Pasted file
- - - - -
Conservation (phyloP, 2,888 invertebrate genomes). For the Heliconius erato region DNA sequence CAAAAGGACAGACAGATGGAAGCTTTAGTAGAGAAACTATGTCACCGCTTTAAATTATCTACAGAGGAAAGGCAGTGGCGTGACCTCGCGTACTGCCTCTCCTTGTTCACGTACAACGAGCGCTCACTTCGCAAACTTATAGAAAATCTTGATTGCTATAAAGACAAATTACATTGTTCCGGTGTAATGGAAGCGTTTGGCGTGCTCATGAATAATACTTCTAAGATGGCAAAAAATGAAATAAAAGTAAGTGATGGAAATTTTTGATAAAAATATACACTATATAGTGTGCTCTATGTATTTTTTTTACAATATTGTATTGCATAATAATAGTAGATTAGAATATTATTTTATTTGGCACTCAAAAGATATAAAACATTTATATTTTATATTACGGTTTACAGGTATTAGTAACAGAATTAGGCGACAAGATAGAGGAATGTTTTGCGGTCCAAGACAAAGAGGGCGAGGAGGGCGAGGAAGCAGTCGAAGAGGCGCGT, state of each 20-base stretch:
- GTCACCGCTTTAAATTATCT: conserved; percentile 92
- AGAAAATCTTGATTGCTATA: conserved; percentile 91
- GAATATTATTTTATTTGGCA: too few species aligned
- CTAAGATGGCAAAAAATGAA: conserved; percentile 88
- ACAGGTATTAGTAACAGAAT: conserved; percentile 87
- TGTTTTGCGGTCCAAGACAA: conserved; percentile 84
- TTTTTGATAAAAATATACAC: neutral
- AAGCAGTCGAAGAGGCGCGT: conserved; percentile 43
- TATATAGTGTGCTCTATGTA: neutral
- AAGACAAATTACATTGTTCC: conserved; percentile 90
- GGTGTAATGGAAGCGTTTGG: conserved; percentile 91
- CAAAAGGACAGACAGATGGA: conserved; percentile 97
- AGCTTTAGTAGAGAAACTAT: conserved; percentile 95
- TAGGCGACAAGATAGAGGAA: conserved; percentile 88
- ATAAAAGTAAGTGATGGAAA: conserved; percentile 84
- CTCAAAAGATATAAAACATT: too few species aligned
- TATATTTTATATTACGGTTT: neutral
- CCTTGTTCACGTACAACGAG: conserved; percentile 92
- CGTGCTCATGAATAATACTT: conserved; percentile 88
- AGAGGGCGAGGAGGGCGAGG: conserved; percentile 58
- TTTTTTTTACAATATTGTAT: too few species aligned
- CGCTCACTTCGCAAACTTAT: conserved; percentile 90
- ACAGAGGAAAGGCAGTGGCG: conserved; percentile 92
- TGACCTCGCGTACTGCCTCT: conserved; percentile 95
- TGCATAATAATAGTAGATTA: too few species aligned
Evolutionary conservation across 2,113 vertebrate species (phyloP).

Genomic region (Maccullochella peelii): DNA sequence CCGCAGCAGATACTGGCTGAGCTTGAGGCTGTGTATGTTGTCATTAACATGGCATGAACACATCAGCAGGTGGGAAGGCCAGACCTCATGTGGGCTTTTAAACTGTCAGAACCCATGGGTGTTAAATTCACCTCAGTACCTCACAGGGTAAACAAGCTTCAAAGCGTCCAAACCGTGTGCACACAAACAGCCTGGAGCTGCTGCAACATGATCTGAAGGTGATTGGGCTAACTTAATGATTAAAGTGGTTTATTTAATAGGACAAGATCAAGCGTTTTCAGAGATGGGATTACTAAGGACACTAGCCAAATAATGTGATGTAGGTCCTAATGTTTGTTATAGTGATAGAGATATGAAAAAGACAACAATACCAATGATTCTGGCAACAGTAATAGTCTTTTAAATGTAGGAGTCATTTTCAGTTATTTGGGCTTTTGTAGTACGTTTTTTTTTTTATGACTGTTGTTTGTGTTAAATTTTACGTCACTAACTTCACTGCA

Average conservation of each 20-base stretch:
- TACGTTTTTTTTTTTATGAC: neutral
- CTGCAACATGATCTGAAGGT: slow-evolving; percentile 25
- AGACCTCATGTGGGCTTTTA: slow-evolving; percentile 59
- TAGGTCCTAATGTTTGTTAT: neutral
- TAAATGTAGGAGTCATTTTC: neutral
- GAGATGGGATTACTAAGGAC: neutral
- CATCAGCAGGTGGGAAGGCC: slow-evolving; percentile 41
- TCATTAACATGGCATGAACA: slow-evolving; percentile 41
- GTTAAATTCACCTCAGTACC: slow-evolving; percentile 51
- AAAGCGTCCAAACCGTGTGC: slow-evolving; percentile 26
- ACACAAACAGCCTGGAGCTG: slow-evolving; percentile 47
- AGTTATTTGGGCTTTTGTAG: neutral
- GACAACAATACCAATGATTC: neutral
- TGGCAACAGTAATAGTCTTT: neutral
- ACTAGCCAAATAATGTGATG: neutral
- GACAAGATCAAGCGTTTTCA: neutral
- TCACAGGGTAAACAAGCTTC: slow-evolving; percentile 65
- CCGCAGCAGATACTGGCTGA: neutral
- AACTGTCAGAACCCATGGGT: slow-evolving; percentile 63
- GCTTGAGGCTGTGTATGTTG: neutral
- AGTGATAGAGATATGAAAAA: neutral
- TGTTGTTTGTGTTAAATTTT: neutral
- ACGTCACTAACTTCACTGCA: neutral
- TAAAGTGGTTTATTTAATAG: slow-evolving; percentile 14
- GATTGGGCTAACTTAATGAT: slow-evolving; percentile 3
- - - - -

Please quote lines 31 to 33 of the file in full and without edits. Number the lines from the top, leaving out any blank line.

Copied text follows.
- CTGCAACATGATCTGAAGGT: slow-evolving; percentile 25
- AGACCTCATGTGGGCTTTTA: slow-evolving; percentile 59
- TAGGTCCTAATGTTTGTTAT: neutral